Fashion SOS: the New Zealand fashion industry is struggling. Who can help?
The British Fashion Council (BFC) have opened their cheque book to ensure the future of British fashion is safe and sound.
Some 37 brands will receive £50,000 as well as access to business support and mentoring from BFC partners including Farfetch, Eco-Age, YouTube, Instagram and Google. The support is a direct result of the impact on these brands caused by Covid-19.
Words Adam Bryce
Some of your favourite boutique brands — Aries, Phoebe English, Halpern, Rejina Pyo and Toogood — are among those offering support and it’s expected that this will be just the first round of funding. And, excellent news, a choice few of Great Britain’s more established fashion labels have already contributed to a second round including contributions from Alexander McQueen, Browns and Coach.
It’s estimated that up to £100 million will be required to keep young fashion businesses afloat over the next 12 to 18 months, but the BFC are well aware of this pressure and doing an outstanding job of working towards providing the support needed.
New Zealand fashion is currently in the same position as any other fashion industry around the world, however, we don’t have a fashion council so how will our industry be supported through this time.
Our government has stated that they’re continuously evaluating the economic situation and what support is needed. Prime Minister, Jacinda Ardern, has repeatedly confirmed that small- to medium-sized businesses are those at the most risk and that her government is working through numerous ways to assist in recovery. However, with an entire country of struggling businesses, there’s going to have to be an element of self-help from the industry, itself, if it wants to survive.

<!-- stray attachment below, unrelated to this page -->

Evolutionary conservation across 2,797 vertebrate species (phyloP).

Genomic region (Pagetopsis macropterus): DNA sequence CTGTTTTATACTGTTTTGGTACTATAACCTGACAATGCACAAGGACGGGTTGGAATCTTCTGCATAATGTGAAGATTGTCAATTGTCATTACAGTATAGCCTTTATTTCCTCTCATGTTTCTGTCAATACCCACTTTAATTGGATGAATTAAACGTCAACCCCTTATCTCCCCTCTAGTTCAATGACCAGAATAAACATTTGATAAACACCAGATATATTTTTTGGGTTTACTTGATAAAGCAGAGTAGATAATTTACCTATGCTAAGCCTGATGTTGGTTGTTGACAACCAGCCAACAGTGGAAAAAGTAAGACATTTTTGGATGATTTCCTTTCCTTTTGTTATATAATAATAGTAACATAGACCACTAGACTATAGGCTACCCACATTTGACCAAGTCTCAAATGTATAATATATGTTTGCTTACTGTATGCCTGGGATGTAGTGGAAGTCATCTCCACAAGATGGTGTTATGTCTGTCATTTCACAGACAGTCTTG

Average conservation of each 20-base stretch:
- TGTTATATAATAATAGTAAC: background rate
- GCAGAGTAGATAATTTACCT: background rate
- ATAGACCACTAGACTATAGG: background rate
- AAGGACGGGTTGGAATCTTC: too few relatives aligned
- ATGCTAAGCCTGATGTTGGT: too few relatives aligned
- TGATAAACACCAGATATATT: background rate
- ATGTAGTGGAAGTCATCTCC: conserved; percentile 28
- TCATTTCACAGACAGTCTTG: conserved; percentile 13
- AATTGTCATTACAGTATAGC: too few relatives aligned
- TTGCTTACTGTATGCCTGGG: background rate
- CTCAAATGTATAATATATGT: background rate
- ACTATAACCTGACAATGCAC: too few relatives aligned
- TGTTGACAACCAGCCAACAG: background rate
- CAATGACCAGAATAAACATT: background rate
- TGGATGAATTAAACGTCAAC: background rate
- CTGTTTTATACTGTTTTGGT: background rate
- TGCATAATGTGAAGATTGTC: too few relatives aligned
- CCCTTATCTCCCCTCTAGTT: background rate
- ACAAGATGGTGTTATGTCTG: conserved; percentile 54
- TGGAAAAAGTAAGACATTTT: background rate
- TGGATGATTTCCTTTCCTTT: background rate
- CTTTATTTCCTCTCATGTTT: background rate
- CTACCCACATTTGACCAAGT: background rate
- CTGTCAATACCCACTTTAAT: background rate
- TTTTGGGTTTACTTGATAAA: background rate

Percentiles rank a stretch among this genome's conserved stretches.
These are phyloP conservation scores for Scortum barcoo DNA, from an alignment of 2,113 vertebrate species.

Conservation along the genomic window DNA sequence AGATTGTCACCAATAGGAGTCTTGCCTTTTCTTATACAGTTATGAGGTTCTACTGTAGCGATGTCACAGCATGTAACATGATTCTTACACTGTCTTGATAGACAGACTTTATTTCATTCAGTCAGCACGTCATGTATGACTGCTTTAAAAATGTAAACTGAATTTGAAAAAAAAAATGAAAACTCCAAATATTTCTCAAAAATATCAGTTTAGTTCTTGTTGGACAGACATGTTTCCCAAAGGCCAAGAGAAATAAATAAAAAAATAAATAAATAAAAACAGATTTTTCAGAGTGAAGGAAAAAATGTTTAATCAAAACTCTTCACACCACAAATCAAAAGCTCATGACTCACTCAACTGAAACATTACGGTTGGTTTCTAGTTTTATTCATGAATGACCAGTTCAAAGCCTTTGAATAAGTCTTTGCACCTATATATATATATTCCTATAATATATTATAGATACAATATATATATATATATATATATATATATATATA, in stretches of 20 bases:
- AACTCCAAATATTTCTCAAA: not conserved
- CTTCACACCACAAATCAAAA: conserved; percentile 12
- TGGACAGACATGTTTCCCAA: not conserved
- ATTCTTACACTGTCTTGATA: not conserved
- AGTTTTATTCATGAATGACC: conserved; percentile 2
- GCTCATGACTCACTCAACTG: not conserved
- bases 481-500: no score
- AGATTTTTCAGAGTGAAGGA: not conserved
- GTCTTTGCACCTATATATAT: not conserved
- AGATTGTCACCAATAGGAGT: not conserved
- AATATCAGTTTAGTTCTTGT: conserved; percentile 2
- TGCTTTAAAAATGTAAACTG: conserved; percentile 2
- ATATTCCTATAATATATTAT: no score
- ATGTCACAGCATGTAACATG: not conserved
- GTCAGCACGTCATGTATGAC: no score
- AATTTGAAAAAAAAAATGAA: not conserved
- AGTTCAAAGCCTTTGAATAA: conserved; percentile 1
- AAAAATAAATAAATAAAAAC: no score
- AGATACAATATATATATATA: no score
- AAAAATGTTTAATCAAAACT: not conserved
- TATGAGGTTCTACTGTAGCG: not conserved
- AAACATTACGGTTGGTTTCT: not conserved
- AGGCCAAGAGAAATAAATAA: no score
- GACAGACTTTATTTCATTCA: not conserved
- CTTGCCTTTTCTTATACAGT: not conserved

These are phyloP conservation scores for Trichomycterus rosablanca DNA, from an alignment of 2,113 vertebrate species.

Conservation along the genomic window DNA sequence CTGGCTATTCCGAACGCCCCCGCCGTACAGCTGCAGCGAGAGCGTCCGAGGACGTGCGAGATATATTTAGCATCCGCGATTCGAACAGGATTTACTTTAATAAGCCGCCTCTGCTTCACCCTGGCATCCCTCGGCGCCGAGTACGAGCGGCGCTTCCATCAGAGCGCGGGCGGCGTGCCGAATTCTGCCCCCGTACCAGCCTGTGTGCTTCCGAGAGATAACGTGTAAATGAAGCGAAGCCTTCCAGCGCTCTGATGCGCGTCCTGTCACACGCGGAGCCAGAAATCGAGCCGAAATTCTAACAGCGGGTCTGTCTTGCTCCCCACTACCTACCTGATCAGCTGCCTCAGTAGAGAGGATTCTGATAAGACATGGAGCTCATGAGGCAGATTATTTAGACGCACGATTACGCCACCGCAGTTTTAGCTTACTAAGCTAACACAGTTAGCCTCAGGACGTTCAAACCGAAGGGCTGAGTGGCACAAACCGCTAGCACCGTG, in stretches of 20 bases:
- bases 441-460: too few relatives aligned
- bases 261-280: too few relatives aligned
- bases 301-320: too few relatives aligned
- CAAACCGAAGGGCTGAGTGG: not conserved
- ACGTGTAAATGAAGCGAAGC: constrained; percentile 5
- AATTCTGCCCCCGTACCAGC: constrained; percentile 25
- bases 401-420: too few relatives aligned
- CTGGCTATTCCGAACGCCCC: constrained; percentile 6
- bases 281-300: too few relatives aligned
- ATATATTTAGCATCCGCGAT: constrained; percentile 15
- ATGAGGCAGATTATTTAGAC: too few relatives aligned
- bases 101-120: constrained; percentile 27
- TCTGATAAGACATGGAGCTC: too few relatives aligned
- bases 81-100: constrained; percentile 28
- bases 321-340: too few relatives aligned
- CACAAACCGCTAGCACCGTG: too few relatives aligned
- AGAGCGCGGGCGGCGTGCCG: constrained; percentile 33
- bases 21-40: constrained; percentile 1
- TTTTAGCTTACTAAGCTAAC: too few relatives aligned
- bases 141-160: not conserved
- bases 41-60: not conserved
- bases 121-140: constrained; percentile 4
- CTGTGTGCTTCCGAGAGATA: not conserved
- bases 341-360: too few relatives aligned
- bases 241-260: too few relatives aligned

In a similar vein to the recently established initiative #Together4NZFashion, which was founded to increase online sales and offer consumers the chance to support local fashion, there will need to be a pro-active group of brands and supporters coming together to create a fund. The pressing question is, where would the money come from to offer the kind of support that the BFC have created for Great Britain. Who’s responsible for the industry’s longevity? Who is in the financial position to help? And who has an ethical or moral obligation to show support?
With the likes of Zara and H&M reaching our market in recent years and a plethora of stores popping up, an added pressure has also affected the local market to compete on price, and unethical discounting and delivery schedules. Quasi fast fashion New Zealand stalwart, Hallenstein Glassons Holdings Ltd, are in a financial position to help but haven’t shown any wider support for the industry, thus far. And, at present, don’t interact with the local fashion industry and manufacture their garments offshore.
New Zealand Trade and Enterprise have, in the past, shown specific support to the industry, (see The New Zealand Four), with emerging brands that had the potential to succeed internationally. That time is certainly here again now. Australian department store David Jones have recently entered the New Zealand market and, from day one, have shown support for New Zealand brands by adding the best to their roster. Could they extend their support in some other way?
There are numerous possibilities when it comes to how a fund could be created with above just a few ideas. But, at this point, without a governing body as such, who would step up and make it happen? In a small industry such as ours, it seems that the most obvious method would be the local brands, themselves, coming together to create a body which looks after the longterm future of the industry, not just the Covid-19 economic recovery.